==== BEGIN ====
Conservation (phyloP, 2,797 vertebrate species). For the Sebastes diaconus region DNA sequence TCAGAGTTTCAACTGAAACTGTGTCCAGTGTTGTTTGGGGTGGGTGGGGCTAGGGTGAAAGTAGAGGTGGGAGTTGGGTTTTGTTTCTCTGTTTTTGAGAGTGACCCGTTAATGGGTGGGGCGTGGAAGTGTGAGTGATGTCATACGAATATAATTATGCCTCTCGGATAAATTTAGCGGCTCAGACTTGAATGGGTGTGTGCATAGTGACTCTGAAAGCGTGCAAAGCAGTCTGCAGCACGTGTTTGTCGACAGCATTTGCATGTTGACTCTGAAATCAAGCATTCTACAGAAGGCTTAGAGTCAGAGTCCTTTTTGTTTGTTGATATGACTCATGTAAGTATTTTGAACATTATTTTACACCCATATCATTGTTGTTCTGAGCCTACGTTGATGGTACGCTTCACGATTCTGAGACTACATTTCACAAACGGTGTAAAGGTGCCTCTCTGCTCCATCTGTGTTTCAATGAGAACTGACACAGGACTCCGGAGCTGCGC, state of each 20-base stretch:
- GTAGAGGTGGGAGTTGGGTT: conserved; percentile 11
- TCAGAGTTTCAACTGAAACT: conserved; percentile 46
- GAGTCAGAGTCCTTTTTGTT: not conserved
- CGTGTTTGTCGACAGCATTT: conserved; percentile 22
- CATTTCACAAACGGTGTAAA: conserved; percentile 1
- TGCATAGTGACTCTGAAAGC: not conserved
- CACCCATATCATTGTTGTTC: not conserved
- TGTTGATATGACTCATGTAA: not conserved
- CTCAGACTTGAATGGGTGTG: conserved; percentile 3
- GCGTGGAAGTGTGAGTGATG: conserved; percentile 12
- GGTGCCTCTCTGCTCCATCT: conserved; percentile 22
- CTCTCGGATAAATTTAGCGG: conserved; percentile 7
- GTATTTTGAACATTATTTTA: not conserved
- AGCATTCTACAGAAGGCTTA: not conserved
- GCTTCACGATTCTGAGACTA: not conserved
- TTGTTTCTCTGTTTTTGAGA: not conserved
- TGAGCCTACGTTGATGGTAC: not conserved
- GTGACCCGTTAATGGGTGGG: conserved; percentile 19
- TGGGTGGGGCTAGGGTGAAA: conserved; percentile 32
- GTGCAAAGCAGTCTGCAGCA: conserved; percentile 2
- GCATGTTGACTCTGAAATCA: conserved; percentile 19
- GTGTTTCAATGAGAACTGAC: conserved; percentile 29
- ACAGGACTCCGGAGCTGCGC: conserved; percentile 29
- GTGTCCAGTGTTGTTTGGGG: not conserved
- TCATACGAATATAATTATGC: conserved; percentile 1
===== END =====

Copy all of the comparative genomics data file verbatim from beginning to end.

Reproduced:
Conservation (phyloP, 2,797 vertebrate species). For the Sebastes diaconus region DNA sequence TCAGAGTTTCAACTGAAACTGTGTCCAGTGTTGTTTGGGGTGGGTGGGGCTAGGGTGAAAGTAGAGGTGGGAGTTGGGTTTTGTTTCTCTGTTTTTGAGAGTGACCCGTTAATGGGTGGGGCGTGGAAGTGTGAGTGATGTCATACGAATATAATTATGCCTCTCGGATAAATTTAGCGGCTCAGACTTGAATGGGTGTGTGCATAGTGACTCTGAAAGCGTGCAAAGCAGTCTGCAGCACGTGTTTGTCGACAGCATTTGCATGTTGACTCTGAAATCAAGCATTCTACAGAAGGCTTAGAGTCAGAGTCCTTTTTGTTTGTTGATATGACTCATGTAAGTATTTTGAACATTATTTTACACCCATATCATTGTTGTTCTGAGCCTACGTTGATGGTACGCTTCACGATTCTGAGACTACATTTCACAAACGGTGTAAAGGTGCCTCTCTGCTCCATCTGTGTTTCAATGAGAACTGACACAGGACTCCGGAGCTGCGC, state of each 20-base stretch:
- GTAGAGGTGGGAGTTGGGTT: conserved; percentile 11
- TCAGAGTTTCAACTGAAACT: conserved; percentile 46
- GAGTCAGAGTCCTTTTTGTT: not conserved
- CGTGTTTGTCGACAGCATTT: conserved; percentile 22
- CATTTCACAAACGGTGTAAA: conserved; percentile 1
- TGCATAGTGACTCTGAAAGC: not conserved
- CACCCATATCATTGTTGTTC: not conserved
- TGTTGATATGACTCATGTAA: not conserved
- CTCAGACTTGAATGGGTGTG: conserved; percentile 3
- GCGTGGAAGTGTGAGTGATG: conserved; percentile 12
- GGTGCCTCTCTGCTCCATCT: conserved; percentile 22
- CTCTCGGATAAATTTAGCGG: conserved; percentile 7
- GTATTTTGAACATTATTTTA: not conserved
- AGCATTCTACAGAAGGCTTA: not conserved
- GCTTCACGATTCTGAGACTA: not conserved
- TTGTTTCTCTGTTTTTGAGA: not conserved
- TGAGCCTACGTTGATGGTAC: not conserved
- GTGACCCGTTAATGGGTGGG: conserved; percentile 19
- TGGGTGGGGCTAGGGTGAAA: conserved; percentile 32
- GTGCAAAGCAGTCTGCAGCA: conserved; percentile 2
- GCATGTTGACTCTGAAATCA: conserved; percentile 19
- GTGTTTCAATGAGAACTGAC: conserved; percentile 29
- ACAGGACTCCGGAGCTGCGC: conserved; percentile 29
- GTGTCCAGTGTTGTTTGGGG: not conserved
- TCATACGAATATAATTATGC: conserved; percentile 1